I have this photograph framed and up in my office at home. I was given it as a thank you for doing nest surveillance back in 2002.
On the back it has a sticker which reads:
Bee-eater at nest hole - the first UK breeding attempt since 1955. Bishop Middleham, Durham Wildlife Trust Reserve. 7/8/2002. © RSPB. Photo by Andrew Hay.
Back in 2002 my Dad was Wildlife Crime Officer for Durham and the arrival of a pair of Bee-eaters at the Bishop Middleham DWT reserve was cause for much celebration.
This excitement was tempered when a known egg collector from the Teesside area was seen onsite. As a result, and as this Birdguides article puts it, ‘a military-style operation with 24-hour surveillance’ was put into place.
I was one of the many volunteers who watched over the birds. I did a couple of shifts from a small camo hut over looking the nest hole. In the hut were two radios; one to other onsite volunteers and another direct to the police. I never had cause to use either aside from checking in.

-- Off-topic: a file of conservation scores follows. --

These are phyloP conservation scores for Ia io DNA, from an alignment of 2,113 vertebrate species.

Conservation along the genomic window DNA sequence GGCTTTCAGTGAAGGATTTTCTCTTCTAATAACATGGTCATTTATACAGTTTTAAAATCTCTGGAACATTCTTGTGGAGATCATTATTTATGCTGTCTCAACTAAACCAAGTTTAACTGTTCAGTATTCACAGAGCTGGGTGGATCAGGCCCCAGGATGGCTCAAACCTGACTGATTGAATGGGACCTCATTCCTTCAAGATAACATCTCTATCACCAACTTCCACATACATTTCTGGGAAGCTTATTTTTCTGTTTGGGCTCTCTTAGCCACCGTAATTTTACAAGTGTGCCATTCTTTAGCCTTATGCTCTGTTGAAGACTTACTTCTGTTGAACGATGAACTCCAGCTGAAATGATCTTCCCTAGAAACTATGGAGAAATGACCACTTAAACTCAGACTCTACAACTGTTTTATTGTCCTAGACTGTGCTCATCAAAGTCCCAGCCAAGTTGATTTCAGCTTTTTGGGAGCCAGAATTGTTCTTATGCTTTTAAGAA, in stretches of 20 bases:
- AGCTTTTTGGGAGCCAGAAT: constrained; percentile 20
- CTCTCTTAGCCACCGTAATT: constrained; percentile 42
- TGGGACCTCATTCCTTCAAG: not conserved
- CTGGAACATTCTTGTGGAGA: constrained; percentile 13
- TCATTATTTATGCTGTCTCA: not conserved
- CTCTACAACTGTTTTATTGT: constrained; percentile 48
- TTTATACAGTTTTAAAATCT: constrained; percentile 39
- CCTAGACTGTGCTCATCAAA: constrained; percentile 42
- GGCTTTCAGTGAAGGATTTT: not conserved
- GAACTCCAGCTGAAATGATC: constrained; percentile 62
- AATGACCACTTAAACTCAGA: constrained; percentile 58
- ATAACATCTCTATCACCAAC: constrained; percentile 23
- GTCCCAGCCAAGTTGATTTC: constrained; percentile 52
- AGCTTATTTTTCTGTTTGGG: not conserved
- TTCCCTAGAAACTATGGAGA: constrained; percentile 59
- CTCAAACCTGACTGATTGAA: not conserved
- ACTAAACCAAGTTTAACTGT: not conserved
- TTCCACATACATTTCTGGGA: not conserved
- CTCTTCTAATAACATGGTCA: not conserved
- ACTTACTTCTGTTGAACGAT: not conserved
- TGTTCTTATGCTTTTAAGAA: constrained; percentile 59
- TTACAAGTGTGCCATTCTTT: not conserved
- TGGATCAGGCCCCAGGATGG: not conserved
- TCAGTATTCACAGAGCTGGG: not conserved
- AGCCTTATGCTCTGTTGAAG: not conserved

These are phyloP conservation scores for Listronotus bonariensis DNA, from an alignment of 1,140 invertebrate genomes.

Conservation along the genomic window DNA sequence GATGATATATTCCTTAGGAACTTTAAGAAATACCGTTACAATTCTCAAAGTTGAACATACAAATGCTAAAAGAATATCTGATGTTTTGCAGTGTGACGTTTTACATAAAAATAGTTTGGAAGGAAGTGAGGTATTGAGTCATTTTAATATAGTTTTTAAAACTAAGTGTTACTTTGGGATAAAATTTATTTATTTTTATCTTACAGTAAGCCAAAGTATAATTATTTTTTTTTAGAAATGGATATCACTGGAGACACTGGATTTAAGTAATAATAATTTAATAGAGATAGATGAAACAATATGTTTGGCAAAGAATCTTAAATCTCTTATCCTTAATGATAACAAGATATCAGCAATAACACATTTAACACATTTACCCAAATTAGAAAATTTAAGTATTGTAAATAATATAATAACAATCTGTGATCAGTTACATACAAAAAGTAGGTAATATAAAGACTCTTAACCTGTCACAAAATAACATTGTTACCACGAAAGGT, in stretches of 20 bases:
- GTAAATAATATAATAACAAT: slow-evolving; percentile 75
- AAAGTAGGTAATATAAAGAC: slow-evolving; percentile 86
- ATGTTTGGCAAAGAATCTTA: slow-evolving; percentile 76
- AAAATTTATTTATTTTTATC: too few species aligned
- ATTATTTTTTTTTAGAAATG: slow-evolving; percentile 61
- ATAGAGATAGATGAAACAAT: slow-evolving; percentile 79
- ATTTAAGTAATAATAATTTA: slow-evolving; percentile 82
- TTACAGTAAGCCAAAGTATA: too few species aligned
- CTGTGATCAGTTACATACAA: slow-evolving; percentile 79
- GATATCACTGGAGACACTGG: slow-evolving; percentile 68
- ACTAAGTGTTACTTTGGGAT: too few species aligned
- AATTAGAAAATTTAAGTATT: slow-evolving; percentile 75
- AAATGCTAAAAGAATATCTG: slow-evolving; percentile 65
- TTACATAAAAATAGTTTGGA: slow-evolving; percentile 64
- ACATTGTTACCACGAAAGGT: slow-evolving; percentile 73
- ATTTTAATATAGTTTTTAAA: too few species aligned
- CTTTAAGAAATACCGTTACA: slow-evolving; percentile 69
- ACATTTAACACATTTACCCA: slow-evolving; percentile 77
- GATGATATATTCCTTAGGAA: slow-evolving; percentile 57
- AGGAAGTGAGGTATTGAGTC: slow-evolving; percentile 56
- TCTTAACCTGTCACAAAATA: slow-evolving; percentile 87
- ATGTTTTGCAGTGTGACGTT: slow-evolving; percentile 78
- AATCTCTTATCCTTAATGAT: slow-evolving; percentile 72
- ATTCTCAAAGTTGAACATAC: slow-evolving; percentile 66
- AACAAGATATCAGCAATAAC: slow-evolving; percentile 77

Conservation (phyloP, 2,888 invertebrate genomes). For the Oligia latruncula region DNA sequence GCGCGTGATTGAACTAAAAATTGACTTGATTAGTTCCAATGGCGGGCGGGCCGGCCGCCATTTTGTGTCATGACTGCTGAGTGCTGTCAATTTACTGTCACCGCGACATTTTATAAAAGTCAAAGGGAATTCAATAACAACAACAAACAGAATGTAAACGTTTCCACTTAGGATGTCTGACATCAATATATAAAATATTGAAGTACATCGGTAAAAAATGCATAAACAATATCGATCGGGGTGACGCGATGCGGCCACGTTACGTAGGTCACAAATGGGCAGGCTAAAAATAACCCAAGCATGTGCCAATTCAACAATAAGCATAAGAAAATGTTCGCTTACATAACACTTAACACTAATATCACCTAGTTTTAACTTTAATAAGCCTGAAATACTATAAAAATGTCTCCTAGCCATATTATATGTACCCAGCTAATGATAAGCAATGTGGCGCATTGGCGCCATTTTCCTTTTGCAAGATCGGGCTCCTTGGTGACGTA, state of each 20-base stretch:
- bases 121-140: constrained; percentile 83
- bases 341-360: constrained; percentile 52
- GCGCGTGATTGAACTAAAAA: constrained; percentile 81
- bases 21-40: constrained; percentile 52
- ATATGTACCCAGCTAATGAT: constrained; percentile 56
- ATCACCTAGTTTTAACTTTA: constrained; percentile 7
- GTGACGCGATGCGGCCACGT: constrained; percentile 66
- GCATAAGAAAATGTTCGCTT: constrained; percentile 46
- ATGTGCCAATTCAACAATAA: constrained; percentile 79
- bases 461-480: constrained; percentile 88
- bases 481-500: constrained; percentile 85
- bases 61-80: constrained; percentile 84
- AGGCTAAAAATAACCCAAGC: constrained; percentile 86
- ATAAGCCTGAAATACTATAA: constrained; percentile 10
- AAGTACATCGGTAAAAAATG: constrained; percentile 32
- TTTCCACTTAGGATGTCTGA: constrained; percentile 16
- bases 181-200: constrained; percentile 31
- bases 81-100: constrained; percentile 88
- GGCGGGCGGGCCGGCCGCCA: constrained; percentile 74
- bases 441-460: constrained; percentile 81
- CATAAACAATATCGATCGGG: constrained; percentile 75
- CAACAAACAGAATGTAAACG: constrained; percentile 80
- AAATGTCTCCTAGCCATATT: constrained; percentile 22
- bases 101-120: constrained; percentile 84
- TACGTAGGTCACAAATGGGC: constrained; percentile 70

But I did diligently note down each time a bird entered or left the nest hole. I can remember the first time I saw one of the birds it was just like the picture perched at the entrance to the next hole. It was an electrifying sight and now a treasured memory.
These birds remained the last successful breeding Bee-eaters in the UK until the Isle of White birds this year, which fledged an incredible eight chicks from two nests!
Will Bee-eaters be one of the winners of climate change? Whilst Red-back Shrike and Golden Oriole contract their range maybe Bee-eaters will expand theirs?
I’d certainly be happy to do surveillance for them again. Especially locally in Suffolk! Here’s hoping for 2015…